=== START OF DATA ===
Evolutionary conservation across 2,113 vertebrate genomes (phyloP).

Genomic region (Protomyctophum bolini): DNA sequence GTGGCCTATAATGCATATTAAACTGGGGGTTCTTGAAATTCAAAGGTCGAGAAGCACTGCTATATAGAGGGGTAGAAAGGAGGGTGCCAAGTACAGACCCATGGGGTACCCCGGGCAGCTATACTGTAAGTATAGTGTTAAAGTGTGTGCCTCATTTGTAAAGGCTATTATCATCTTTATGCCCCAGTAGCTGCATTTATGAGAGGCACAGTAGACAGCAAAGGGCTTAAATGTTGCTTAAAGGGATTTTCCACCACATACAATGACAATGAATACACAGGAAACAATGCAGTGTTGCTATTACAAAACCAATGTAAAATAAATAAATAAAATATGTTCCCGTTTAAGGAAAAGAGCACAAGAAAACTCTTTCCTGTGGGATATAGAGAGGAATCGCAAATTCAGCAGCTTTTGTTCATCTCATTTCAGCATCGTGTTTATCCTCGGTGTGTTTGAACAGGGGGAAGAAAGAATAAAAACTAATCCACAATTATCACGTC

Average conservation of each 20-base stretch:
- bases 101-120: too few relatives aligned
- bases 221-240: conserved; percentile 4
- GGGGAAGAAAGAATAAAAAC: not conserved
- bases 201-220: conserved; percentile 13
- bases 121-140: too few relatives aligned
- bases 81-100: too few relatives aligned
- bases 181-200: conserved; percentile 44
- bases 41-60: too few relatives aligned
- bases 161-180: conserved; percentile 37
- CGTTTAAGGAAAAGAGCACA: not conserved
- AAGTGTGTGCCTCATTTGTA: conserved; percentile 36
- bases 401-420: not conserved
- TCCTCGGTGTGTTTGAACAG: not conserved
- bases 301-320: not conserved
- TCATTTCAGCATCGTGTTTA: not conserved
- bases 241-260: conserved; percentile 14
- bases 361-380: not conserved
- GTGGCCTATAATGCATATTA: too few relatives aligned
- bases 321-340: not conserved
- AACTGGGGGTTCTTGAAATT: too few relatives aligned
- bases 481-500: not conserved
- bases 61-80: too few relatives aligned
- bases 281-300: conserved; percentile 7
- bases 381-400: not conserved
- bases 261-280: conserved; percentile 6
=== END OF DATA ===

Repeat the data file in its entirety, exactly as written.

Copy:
Evolutionary conservation across 2,113 vertebrate genomes (phyloP).

Genomic region (Protomyctophum bolini): DNA sequence GTGGCCTATAATGCATATTAAACTGGGGGTTCTTGAAATTCAAAGGTCGAGAAGCACTGCTATATAGAGGGGTAGAAAGGAGGGTGCCAAGTACAGACCCATGGGGTACCCCGGGCAGCTATACTGTAAGTATAGTGTTAAAGTGTGTGCCTCATTTGTAAAGGCTATTATCATCTTTATGCCCCAGTAGCTGCATTTATGAGAGGCACAGTAGACAGCAAAGGGCTTAAATGTTGCTTAAAGGGATTTTCCACCACATACAATGACAATGAATACACAGGAAACAATGCAGTGTTGCTATTACAAAACCAATGTAAAATAAATAAATAAAATATGTTCCCGTTTAAGGAAAAGAGCACAAGAAAACTCTTTCCTGTGGGATATAGAGAGGAATCGCAAATTCAGCAGCTTTTGTTCATCTCATTTCAGCATCGTGTTTATCCTCGGTGTGTTTGAACAGGGGGAAGAAAGAATAAAAACTAATCCACAATTATCACGTC

Average conservation of each 20-base stretch:
- bases 101-120: too few relatives aligned
- bases 221-240: conserved; percentile 4
- GGGGAAGAAAGAATAAAAAC: not conserved
- bases 201-220: conserved; percentile 13
- bases 121-140: too few relatives aligned
- bases 81-100: too few relatives aligned
- bases 181-200: conserved; percentile 44
- bases 41-60: too few relatives aligned
- bases 161-180: conserved; percentile 37
- CGTTTAAGGAAAAGAGCACA: not conserved
- AAGTGTGTGCCTCATTTGTA: conserved; percentile 36
- bases 401-420: not conserved
- TCCTCGGTGTGTTTGAACAG: not conserved
- bases 301-320: not conserved
- TCATTTCAGCATCGTGTTTA: not conserved
- bases 241-260: conserved; percentile 14
- bases 361-380: not conserved
- GTGGCCTATAATGCATATTA: too few relatives aligned
- bases 321-340: not conserved
- AACTGGGGGTTCTTGAAATT: too few relatives aligned
- bases 481-500: not conserved
- bases 61-80: too few relatives aligned
- bases 281-300: conserved; percentile 7
- bases 381-400: not conserved
- bases 261-280: conserved; percentile 6